Skip to Content

Ernest Bevin

Progress and Reaction

 Already, before the war, there were numerous critics of the turn which human affairs had taken. The promise which early capitalism appeared to hold out to mankind had not been fulfilled. The industrialisation of the nineteenth century may have seemed then to open up new horizons of unlimited wealth for all. The social stagnation of a feudal agrarianism was swept away impetuously as machine upon machine fertilised man and nature into heights of productivity hitherto undreamt of. Economists and philosophers combined in lyrical praise of the new social order, and predicted that humanity had at long last entered the portals of a social system that could guarantee material well-being to all. "The greatest good of the greatest number” was the assured estimate of the new society's potentials.

Labour Leader's Misconception About Socialism

 Mr. Arthur Deakin, the Acting Secretary of the Transport and General Workers' Union, has taken his place among those self-appointed authorities who instruct us about Socialism.

 Trailing along behind Mr. Morrison and Mr. Bevin, he announces (Tribune, May 14th) that the Essential Works Order is not merely a triumph of Trade Unionism, but “a lasting factor" whose retention in industry "Socialists" should support.

 The unanimity with which all these leaders agree that “the existing restrictions must be retained, and even extended.” after the war makes us suspect that they know something.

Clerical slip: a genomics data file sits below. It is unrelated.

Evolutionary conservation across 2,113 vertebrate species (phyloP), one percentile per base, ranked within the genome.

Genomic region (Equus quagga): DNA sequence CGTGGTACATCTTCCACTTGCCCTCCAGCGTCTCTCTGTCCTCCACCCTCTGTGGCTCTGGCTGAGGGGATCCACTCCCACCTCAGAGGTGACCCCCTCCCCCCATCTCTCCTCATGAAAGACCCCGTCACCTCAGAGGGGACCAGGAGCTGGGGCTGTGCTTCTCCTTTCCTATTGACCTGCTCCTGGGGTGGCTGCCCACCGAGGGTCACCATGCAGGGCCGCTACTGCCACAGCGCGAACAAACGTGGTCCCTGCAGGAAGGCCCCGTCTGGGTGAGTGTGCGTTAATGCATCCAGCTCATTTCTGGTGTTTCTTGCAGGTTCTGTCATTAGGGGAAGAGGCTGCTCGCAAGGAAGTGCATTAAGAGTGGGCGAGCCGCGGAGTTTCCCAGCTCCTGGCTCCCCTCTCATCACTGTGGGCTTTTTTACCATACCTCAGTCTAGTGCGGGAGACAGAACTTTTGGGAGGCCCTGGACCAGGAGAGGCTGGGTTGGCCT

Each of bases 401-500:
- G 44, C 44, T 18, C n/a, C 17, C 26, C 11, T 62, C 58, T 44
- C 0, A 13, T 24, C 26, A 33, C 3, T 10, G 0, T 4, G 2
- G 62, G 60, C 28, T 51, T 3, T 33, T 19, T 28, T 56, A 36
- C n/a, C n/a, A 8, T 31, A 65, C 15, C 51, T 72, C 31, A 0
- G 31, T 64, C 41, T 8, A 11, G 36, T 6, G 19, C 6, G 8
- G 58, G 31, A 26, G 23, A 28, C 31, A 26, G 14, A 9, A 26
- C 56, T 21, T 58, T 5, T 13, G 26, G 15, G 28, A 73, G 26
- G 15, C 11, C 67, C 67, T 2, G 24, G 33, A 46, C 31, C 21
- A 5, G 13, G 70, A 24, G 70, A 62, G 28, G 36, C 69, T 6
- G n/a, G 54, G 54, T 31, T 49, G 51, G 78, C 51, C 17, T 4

If they are to be believed, the postwar world will be very much like the present, with Control of Employment by the National Service Officer, Rationing, Registration, and other “benefits" in full blast.

The Post-War Mirage

 Turning aside from the horrors of the present, people are thinking about the world that is to be when the war is over; or, more accurately, a few people are telling the others what kind of world is being prepared for them. Socialists welcome this interest, but are alive to its dangers. It is so easy for those workers who are not experienced in political and economic questions to be taken in by proposals that are useless or worse than useless, and what is at once obvious to the Socialist in all these proposals is that none of them are even fresh—all have been tried before and found wanting.

The 61st Trades Union Congress


Ben Tillett's Day Out

 The 1929 Annual Congress of the T.U.C. was held this year at Belfast under the chairmanship of Mr. Ben Tillett, M.P.

 What decided the choice of Belfast, we do not know. That Belfast is far enough away to preclude the embarrassing presence of embittered workers from the mining and cotton districts is fairly certain. Windy platitudes, therefore, had free play.

 Mr. Tillett’s presidential address was received by the Press with more than the usual flattery that is doled out to the trade union and Labour leader.

Syndicate content